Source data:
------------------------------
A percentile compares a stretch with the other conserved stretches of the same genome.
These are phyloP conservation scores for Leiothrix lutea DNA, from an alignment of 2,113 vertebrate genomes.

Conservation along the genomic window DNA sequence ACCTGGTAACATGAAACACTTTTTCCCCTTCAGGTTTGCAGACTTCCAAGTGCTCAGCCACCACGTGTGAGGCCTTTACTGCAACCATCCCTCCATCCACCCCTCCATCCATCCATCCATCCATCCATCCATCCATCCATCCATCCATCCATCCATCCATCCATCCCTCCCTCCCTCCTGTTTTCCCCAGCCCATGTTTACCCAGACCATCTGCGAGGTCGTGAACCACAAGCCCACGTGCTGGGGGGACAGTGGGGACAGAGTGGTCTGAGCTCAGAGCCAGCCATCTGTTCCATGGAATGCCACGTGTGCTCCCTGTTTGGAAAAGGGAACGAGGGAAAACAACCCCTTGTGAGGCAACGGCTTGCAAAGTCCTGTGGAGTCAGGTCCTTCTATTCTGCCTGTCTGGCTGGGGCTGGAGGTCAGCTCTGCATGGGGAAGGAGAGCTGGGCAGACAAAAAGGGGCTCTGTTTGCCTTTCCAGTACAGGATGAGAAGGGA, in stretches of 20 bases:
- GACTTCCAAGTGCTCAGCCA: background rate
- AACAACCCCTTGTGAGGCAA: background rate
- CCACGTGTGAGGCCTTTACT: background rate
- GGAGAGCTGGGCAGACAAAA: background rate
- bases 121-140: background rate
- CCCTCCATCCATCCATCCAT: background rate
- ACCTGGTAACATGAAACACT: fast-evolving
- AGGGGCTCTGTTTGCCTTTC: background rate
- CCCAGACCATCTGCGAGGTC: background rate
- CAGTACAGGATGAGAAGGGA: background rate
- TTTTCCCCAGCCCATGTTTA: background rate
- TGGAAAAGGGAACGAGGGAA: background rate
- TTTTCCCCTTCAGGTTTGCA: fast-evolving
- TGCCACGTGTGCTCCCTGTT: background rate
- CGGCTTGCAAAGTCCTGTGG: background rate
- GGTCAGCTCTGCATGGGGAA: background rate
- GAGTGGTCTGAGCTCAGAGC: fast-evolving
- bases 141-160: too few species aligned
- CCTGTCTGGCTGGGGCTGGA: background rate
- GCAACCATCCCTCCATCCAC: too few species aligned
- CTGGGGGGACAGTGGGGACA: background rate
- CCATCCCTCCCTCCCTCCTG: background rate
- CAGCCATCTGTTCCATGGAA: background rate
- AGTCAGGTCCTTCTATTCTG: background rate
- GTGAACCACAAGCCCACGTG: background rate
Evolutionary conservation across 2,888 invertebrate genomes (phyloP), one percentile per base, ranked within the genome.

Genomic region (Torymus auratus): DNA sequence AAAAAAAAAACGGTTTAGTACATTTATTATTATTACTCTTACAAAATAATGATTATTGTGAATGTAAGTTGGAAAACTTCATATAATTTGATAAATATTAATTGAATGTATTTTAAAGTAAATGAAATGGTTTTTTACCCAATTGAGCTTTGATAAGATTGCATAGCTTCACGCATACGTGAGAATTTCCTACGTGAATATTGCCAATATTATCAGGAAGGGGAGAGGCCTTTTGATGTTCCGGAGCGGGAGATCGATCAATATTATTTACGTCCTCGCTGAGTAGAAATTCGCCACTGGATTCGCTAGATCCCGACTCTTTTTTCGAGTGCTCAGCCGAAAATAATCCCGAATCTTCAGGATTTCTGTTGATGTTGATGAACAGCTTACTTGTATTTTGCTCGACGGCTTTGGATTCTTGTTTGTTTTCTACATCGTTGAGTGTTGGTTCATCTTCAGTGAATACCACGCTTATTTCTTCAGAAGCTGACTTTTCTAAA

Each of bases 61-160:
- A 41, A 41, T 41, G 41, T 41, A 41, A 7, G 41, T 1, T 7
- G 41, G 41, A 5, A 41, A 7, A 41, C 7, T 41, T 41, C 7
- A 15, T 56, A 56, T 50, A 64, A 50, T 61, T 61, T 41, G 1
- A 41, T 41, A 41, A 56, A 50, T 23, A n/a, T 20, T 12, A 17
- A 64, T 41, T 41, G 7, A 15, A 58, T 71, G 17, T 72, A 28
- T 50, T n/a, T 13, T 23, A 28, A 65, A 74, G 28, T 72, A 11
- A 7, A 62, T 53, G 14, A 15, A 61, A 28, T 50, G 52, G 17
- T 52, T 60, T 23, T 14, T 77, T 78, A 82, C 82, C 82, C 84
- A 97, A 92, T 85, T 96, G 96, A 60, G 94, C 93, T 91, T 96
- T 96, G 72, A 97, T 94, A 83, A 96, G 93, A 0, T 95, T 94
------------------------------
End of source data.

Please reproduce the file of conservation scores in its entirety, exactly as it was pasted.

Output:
A percentile compares a stretch with the other conserved stretches of the same genome.
These are phyloP conservation scores for Leiothrix lutea DNA, from an alignment of 2,113 vertebrate genomes.

Conservation along the genomic window DNA sequence ACCTGGTAACATGAAACACTTTTTCCCCTTCAGGTTTGCAGACTTCCAAGTGCTCAGCCACCACGTGTGAGGCCTTTACTGCAACCATCCCTCCATCCACCCCTCCATCCATCCATCCATCCATCCATCCATCCATCCATCCATCCATCCATCCATCCATCCATCCCTCCCTCCCTCCTGTTTTCCCCAGCCCATGTTTACCCAGACCATCTGCGAGGTCGTGAACCACAAGCCCACGTGCTGGGGGGACAGTGGGGACAGAGTGGTCTGAGCTCAGAGCCAGCCATCTGTTCCATGGAATGCCACGTGTGCTCCCTGTTTGGAAAAGGGAACGAGGGAAAACAACCCCTTGTGAGGCAACGGCTTGCAAAGTCCTGTGGAGTCAGGTCCTTCTATTCTGCCTGTCTGGCTGGGGCTGGAGGTCAGCTCTGCATGGGGAAGGAGAGCTGGGCAGACAAAAAGGGGCTCTGTTTGCCTTTCCAGTACAGGATGAGAAGGGA, in stretches of 20 bases:
- GACTTCCAAGTGCTCAGCCA: background rate
- AACAACCCCTTGTGAGGCAA: background rate
- CCACGTGTGAGGCCTTTACT: background rate
- GGAGAGCTGGGCAGACAAAA: background rate
- bases 121-140: background rate
- CCCTCCATCCATCCATCCAT: background rate
- ACCTGGTAACATGAAACACT: fast-evolving
- AGGGGCTCTGTTTGCCTTTC: background rate
- CCCAGACCATCTGCGAGGTC: background rate
- CAGTACAGGATGAGAAGGGA: background rate
- TTTTCCCCAGCCCATGTTTA: background rate
- TGGAAAAGGGAACGAGGGAA: background rate
- TTTTCCCCTTCAGGTTTGCA: fast-evolving
- TGCCACGTGTGCTCCCTGTT: background rate
- CGGCTTGCAAAGTCCTGTGG: background rate
- GGTCAGCTCTGCATGGGGAA: background rate
- GAGTGGTCTGAGCTCAGAGC: fast-evolving
- bases 141-160: too few species aligned
- CCTGTCTGGCTGGGGCTGGA: background rate
- GCAACCATCCCTCCATCCAC: too few species aligned
- CTGGGGGGACAGTGGGGACA: background rate
- CCATCCCTCCCTCCCTCCTG: background rate
- CAGCCATCTGTTCCATGGAA: background rate
- AGTCAGGTCCTTCTATTCTG: background rate
- GTGAACCACAAGCCCACGTG: background rate
Evolutionary conservation across 2,888 invertebrate genomes (phyloP), one percentile per base, ranked within the genome.

Genomic region (Torymus auratus): DNA sequence AAAAAAAAAACGGTTTAGTACATTTATTATTATTACTCTTACAAAATAATGATTATTGTGAATGTAAGTTGGAAAACTTCATATAATTTGATAAATATTAATTGAATGTATTTTAAAGTAAATGAAATGGTTTTTTACCCAATTGAGCTTTGATAAGATTGCATAGCTTCACGCATACGTGAGAATTTCCTACGTGAATATTGCCAATATTATCAGGAAGGGGAGAGGCCTTTTGATGTTCCGGAGCGGGAGATCGATCAATATTATTTACGTCCTCGCTGAGTAGAAATTCGCCACTGGATTCGCTAGATCCCGACTCTTTTTTCGAGTGCTCAGCCGAAAATAATCCCGAATCTTCAGGATTTCTGTTGATGTTGATGAACAGCTTACTTGTATTTTGCTCGACGGCTTTGGATTCTTGTTTGTTTTCTACATCGTTGAGTGTTGGTTCATCTTCAGTGAATACCACGCTTATTTCTTCAGAAGCTGACTTTTCTAAA

Each of bases 61-160:
- A 41, A 41, T 41, G 41, T 41, A 41, A 7, G 41, T 1, T 7
- G 41, G 41, A 5, A 41, A 7, A 41, C 7, T 41, T 41, C 7
- A 15, T 56, A 56, T 50, A 64, A 50, T 61, T 61, T 41, G 1
- A 41, T 41, A 41, A 56, A 50, T 23, A n/a, T 20, T 12, A 17
- A 64, T 41, T 41, G 7, A 15, A 58, T 71, G 17, T 72, A 28
- T 50, T n/a, T 13, T 23, A 28, A 65, A 74, G 28, T 72, A 11
- A 7, A 62, T 53, G 14, A 15, A 61, A 28, T 50, G 52, G 17
- T 52, T 60, T 23, T 14, T 77, T 78, A 82, C 82, C 82, C 84
- A 97, A 92, T 85, T 96, G 96, A 60, G 94, C 93, T 91, T 96
- T 96, G 72, A 97, T 94, A 83, A 96, G 93, A 0, T 95, T 94